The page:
■ Dont’a Hightower is also not a captain this year, despite serving multiple times in his seven-year tenure, including last year. Hightower didn’t seemingly do anything wrong in the offseason, and there is no obvious reason why the Patriots wouldn’t name him a captain this year.
Troy Brown speculated during training camp that the Patriots might trade Hightower, and this captaincy news adds more fuel to the fire. But I don’t see Hightower going anywhere in 2018, mostly because of his contract. He is set to make $6.6 million this year, plus $2 million in play-time, Pro Bowl, and All-Pro incentives, and I don’t see any team willing to take on an injury-prone, 28-year-old linebacker at that price.
But next year is a different story. Hightower gets $2 million of his salary guaranteed on the fifth day of the 2019 league year (next March), which could be a deadline for the Patriots to renegotiate or release him.
NFL’s TV shows are educational
Learned a few interesting tidbits this training camp watching the usual bevy of NFL Films programming — “Hard Knocks” with the Browns, and “Philly Special” and “America’s Game” about last year’s Eagles:
■ The most poignant lesson learned in “Hard Knocks” was that the whole “sign a player from a rival team in order to get inside information” thing is quite real. Before the Browns faced the Eagles in the preseason, coach Hue Jackson had linebacker Mychal Kendricks, a starter on the Eagles last year, give his teammates a scouting report:
On Nick Foles: “I realized on his long balls, his deep balls, he has like a teardrop effect. He’s tall and he likes to drop it literally from the sky. So, corners, the timing’s just a little slower on the ball coming.”
On tight end Zach Ertz: “I think he is the best receiver on the team. Notice I said ‘receiver.’ When it comes to blocking, you hit his [expletive] over and over, he doesn’t want any smoke.”
On tackle Halapoulivaati Vaitai: “He doesn’t have the quickest feet and he’s not the strongest. He doesn’t trust his feet at all. You get on him, his confidence will go down.”
And this was just for a preseason game. Remember this the next time a team downplays it when they sign a player from an upcoming opponent.
■ As for the Eagles, I learned that the night before Super Bowl LII, coach Doug Pederson showed his team the Patriots’ Super Bowl LI win over Atlanta, with the message that they have to be aggressive and keep their foot on the throttle against the Patriots.
And former quarterbacks coach John DeFilippo revealed that in the NFC Championship game, the Eagles’ game plan was to attack Vikings safety Harrison Smith with run-pass options and take advantage of his overaggressiveness. I wonder how that played out last week in the Vikings’ locker room, now that DeFilippo is the Vikings’ offensive coordinator.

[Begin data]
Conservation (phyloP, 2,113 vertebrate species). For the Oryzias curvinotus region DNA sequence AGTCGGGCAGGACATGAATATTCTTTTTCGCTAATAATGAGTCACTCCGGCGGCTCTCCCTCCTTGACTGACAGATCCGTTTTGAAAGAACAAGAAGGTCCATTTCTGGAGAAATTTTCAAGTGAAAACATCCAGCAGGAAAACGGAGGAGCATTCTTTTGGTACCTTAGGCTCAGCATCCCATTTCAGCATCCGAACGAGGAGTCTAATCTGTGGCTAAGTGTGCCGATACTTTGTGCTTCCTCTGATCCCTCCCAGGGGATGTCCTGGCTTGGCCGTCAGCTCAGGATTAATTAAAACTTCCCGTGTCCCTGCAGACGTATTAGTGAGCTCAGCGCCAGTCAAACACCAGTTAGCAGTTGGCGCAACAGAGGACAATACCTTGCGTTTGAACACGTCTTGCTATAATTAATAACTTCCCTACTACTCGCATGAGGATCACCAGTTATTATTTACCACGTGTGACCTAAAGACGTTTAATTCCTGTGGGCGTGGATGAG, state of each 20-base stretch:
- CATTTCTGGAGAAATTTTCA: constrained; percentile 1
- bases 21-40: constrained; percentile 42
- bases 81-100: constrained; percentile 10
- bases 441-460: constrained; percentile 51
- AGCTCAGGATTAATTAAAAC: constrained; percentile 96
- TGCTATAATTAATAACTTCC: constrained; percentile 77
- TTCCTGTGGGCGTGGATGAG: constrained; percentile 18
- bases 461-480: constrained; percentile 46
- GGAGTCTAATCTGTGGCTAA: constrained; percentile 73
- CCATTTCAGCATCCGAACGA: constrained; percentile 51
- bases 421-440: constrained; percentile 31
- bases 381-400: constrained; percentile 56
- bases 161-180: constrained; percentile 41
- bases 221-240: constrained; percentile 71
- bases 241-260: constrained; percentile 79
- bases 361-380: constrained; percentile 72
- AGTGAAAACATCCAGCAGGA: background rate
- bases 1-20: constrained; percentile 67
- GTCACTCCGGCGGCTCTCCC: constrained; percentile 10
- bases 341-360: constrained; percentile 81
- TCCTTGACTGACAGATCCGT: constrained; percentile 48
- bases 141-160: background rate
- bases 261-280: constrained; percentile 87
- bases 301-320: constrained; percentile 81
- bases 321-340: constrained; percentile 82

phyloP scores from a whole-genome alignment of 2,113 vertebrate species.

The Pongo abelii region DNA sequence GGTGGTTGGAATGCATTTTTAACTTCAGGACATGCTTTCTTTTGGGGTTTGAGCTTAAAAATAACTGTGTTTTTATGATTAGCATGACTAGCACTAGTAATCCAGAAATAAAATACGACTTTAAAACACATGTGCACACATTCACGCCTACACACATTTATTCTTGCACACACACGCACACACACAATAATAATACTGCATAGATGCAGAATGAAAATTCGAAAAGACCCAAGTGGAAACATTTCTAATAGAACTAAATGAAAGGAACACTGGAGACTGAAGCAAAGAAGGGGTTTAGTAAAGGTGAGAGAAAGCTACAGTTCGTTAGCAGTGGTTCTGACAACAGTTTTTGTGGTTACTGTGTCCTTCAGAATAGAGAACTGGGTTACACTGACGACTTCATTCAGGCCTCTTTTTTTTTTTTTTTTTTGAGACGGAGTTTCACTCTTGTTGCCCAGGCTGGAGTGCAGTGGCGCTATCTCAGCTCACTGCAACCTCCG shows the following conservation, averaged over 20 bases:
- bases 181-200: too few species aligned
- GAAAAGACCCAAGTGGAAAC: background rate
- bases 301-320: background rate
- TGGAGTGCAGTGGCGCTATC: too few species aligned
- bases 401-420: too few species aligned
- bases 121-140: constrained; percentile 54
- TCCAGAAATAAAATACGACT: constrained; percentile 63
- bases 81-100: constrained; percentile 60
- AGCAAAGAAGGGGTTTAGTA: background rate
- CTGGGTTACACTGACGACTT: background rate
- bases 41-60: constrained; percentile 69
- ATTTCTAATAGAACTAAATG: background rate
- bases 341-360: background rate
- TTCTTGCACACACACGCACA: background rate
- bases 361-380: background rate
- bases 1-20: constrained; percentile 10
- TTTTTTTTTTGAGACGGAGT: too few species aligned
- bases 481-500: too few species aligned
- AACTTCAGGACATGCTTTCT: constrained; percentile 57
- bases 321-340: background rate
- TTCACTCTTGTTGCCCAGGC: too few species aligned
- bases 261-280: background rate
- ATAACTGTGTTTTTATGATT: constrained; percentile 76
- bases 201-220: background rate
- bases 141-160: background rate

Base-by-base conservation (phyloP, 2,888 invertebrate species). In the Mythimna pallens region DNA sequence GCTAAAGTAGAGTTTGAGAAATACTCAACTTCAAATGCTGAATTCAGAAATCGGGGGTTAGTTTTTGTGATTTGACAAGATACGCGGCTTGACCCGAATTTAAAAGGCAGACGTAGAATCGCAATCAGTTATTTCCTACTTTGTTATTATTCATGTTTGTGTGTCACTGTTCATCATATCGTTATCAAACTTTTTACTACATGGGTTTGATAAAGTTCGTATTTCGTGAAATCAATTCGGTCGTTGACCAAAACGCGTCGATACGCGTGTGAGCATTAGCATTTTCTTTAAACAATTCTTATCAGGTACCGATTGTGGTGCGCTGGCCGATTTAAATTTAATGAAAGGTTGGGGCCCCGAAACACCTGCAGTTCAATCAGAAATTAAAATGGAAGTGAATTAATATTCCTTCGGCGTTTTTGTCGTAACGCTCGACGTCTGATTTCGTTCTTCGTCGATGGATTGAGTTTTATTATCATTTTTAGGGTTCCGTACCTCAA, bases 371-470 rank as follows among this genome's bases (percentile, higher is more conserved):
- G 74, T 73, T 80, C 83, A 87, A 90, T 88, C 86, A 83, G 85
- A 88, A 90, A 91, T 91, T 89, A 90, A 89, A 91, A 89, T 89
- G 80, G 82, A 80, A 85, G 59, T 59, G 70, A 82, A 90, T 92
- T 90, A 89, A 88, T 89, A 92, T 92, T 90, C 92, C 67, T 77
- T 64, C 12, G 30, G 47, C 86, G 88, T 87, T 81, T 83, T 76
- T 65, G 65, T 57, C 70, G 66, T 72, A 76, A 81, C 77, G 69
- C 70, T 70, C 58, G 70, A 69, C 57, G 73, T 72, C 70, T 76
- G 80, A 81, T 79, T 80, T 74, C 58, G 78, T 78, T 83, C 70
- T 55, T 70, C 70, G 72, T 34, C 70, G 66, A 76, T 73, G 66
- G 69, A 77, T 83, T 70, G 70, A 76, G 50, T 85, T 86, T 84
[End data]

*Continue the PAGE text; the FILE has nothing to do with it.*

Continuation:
It’s hard not to love Rams coach Sean McVay and his willingness to think outside the box. With the Rams set to open their season Monday (7:20 p.m. Pacific time), McVay had them practicing at night this past week, to get their bodies into rhythm. And when Aaron Donald was asked about skipping the entire preseason, he quipped, “Well, nobody really played in a preseason game this year. It ain’t just me. It’s everybody.” McVay didn’t let his starters play a single snap in the preseason, to avoid injuries . . . The Bills enter the season with $53 million in dead salary cap money for players no longer on the roster, by far the most in history. More than $40 million of it is from shedding Marcel Dareus, Eric Wood, Cordy Glenn, and Tyrod Taylor. And frankly, it didn’t stop the Bills from doing whatever they wanted with the roster this offseason. The salary cap is increasingly becoming irrelevant in the NFL, as the Cowboys, Giants, 49ers, Cardinals, and Browns each have more than $20 million in dead cap money this year, which even a few years ago was unheard of. The Patriots are 25th in the NFL with just $6.4 million in dead cap money . . . In the easiest prediction of 2018, the Dallas Cowboys have become the first NFL team with an official casino sponsor, partnering with Winstar World Casino and Resort in Oklahoma . . . Speaking of safe bets, 49ers cornerback and leading union voice Richard Sherman predicts the owners will lock out the players in the 2021 offseason when the current collective bargaining agreement expires. This seems almost a certainty, as the owners will squeeze the players for more financial concessions, and the players can’t just sign off on a deal without looking like they put up a fight. The players seemed to enjoy the lockout back in 2011, but they panicked and caved too soon, agreeing to a new CBA at the beginning of August, before the games had begun. Let’s see if the players have the discipline and wherewithal to take a lockout into September, when it would actually hit the owners in the wallet.